From a speech given in 1947
So much is happening right now that too many things of worth, of note, get lost in the noise. It seems only a little corner sometimes, a little light gets to the deepest darkness. I read where sterilizations have taken place and continue to in the camps run by ICE. The camps that have yet to be disbanded, where children have yet to be reunited with their parents, where women are subjected to the horrors of Nazi German. In America. In America today.
Sometimes I shake my head in despair. I don’t know what to do.
Meanwhile, hysterectomies are performed on women.
BREAKING: Pauline Binam, a Cameroonian mother who says she was involuntarily sterilized while held at the privately-owned Irwin County Detention Center in Georgia, has been granted humanitarian release. Binam’s attorney says Binam’s fallopian tube was removed without her knowledge by the same doctor who’s accused of performing forced hysterectomies on a number of other prisoners, and who is reportedly not a board-certified OB-GYN. Last week, Binam’s deportation was halted at the last minute after pressure from immigration rights advocates and members of Congress.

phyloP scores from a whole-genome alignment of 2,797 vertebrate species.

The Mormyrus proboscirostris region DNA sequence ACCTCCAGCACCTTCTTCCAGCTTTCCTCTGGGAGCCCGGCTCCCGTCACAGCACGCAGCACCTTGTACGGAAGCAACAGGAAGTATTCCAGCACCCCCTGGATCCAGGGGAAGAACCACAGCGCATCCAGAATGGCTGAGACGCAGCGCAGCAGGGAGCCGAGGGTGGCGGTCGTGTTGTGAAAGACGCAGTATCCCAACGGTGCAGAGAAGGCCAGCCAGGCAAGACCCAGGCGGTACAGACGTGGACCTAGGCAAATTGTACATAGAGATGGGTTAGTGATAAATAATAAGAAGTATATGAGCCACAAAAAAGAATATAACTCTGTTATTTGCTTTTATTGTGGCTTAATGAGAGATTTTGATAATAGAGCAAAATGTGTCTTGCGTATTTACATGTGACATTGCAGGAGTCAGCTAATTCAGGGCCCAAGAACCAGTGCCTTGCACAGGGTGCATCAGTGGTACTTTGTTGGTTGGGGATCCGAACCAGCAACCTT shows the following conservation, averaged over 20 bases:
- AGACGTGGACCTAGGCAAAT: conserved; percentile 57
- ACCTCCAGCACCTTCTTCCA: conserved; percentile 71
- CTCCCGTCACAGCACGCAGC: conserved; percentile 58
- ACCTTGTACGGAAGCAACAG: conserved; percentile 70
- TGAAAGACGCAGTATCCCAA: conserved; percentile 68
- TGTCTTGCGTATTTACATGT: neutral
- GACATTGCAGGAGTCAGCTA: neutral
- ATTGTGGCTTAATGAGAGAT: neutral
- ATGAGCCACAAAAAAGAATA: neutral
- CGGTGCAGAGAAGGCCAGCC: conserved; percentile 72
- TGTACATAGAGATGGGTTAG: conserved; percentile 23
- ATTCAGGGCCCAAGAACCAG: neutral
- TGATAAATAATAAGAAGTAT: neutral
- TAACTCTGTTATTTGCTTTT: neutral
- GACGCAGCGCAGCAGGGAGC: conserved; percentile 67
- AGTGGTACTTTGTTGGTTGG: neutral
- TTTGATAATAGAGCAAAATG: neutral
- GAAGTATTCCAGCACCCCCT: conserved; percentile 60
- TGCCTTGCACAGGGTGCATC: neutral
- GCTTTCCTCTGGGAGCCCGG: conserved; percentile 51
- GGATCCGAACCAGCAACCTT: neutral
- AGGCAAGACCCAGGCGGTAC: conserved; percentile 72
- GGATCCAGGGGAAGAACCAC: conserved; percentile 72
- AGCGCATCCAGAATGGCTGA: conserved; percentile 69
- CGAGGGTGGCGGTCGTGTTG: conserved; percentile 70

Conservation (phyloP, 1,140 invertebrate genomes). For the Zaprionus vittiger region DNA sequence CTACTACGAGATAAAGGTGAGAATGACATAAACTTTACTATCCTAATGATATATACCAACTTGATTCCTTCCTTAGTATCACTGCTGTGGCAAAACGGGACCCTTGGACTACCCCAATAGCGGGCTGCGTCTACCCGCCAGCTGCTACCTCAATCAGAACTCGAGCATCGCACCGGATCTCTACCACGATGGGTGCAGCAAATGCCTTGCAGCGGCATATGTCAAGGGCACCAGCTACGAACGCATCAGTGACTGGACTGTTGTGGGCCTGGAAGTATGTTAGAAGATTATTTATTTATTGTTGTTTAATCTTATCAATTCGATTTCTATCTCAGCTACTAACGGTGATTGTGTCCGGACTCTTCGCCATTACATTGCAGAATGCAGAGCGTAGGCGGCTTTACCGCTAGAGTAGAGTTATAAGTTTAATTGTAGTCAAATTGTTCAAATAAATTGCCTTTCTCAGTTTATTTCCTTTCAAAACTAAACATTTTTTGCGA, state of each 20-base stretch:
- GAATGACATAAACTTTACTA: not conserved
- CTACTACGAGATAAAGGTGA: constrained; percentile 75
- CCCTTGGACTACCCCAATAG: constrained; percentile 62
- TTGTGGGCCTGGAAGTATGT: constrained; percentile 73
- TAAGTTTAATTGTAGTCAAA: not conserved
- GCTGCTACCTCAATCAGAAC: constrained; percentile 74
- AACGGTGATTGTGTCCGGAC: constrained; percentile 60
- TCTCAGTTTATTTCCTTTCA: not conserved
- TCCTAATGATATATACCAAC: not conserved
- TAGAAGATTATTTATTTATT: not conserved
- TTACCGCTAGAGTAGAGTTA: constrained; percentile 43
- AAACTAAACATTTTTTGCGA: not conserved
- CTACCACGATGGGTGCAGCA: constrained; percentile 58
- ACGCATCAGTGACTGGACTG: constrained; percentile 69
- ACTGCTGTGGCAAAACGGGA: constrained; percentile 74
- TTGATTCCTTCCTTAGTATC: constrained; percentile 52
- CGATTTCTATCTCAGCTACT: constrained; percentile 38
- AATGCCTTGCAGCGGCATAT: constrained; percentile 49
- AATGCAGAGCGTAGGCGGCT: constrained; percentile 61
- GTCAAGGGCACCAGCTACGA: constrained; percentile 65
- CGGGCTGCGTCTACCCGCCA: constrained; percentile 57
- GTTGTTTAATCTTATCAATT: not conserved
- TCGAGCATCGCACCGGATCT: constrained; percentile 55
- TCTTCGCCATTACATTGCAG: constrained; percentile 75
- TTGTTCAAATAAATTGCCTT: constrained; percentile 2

Still, we go on. We endure in our small apartments with our timely haircuts and our pedicures. We walk our dogs. We play with our kittens and search out new sheet music for the piano. To be played with martini on the board above. We sing. And we cry.